Pierre Pailler: This parliamentary year has of course been dominated by Covid-19. Do you see the disease more as a risk or an opportunity for the environment?
Josée Lorsché (president of the parliamentary bloc): Both. It’s a risk for the whole population, in terms of infections and ill-being, particularly at the psychological level—many people are suffering mentally. But on the other hand, we have the chance to see the value of our society, of our living together: we have to protect our lives, our society, our environment, and we have realised that these things are not a given.
Luxembourg was hit last week by catastrophic floods. Is this a direct consequence of the climate and environmental crisis?
Climate disasters are piling up and experts are well aware that it’s not due to chance but to climate change. This is a view that circulates among specialists.
Rewilding is a necessary tool, but we also need effective land-use planning that allows water to circulate and prevents it from being concentrated in certain channels: it is really necessary to give water the place it deserves. Protection measures are of course essential. And in the long term, climate change is a challenge that must be faced.
This year has seen the failure of Fage to secure a site in Luxembourg. Does this indicate a paradigm shift in the country’s industrialisation policy?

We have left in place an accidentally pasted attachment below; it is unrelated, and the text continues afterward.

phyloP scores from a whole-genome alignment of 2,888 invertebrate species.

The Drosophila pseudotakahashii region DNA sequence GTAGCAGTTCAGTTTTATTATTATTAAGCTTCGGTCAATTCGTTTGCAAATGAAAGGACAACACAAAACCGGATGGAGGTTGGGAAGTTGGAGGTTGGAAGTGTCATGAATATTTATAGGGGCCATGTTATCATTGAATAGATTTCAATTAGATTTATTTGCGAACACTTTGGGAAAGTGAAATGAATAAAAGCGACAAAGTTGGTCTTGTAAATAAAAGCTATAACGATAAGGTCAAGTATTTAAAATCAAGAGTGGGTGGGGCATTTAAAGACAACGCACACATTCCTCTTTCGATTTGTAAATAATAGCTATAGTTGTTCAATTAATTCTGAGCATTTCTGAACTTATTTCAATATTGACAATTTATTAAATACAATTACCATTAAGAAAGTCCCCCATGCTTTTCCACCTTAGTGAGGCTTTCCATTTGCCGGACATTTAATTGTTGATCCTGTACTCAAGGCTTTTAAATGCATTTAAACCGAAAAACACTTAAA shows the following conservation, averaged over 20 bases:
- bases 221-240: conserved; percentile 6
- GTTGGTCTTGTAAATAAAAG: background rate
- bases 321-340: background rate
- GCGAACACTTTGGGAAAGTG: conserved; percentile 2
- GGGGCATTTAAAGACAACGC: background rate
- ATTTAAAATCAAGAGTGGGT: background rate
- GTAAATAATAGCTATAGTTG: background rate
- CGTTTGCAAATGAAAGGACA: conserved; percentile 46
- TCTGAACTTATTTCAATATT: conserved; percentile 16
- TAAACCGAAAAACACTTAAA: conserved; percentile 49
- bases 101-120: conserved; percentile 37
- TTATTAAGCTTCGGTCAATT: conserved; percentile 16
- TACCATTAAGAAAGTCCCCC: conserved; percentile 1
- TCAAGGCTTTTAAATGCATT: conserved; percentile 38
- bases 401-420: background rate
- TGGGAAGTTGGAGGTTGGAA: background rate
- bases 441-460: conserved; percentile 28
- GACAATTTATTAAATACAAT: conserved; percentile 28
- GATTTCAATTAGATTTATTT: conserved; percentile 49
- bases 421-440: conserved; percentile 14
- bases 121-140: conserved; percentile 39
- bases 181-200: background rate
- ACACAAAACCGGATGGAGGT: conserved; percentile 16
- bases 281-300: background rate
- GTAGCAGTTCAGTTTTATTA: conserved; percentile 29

I find the current economic policy very intelligent and responsible. The minister for the economy, Franz Fayot (LSAP), has reacted well. He has already spoken out in favour of a more ecological industrialisation, which is much more intelligent than the project he inherited. I don’t think he was in favour of Fage, but he wanted to close the file so as not to create other problems.
Taxation, especially with the LSAP proposals for a tax on companies that have profited from the crisis, has been in the news recently. The DP is unambiguously opposed to this. What is your position on this issue?
Since our public debt is not at 30%, but only at 25%, we are not in a situation that is very dangerous in terms of the budget. We have room to increase the debt to 30%—that is the limit we have set for ourselves. At the moment, we don’t need to react very quickly.
I am thinking more of a higher tax on capital and dividends. And a minimum tax rate of 15% for companies at the international level. Because many companies do not pay taxes, and this is a very interesting avenue, also at the European level.
It is up to the state to take its responsibilities and invest in affordable housing. Public actors must be more proactive and more reactive, as opposed to the owners: you cannot evict owners who live in very expensive houses, but you can invest in the creation of affordable housing that will no longer be subject to speculation.
All the environmental issues that we’ve set aside will be concerned: the five laws on waste; land use planning, which still needs to be refined; the housing pact, which will be implemented and refined at the municipal level. Also the files concerning culture: we will vote on the law on cultural heritage. And also the investments to be made to advance soft and sustainable mobility. We have already voted on the laws, but now it’s a question of implementing the projects.
This article was originally published in Paperjam. It has been translated and edited for Delano.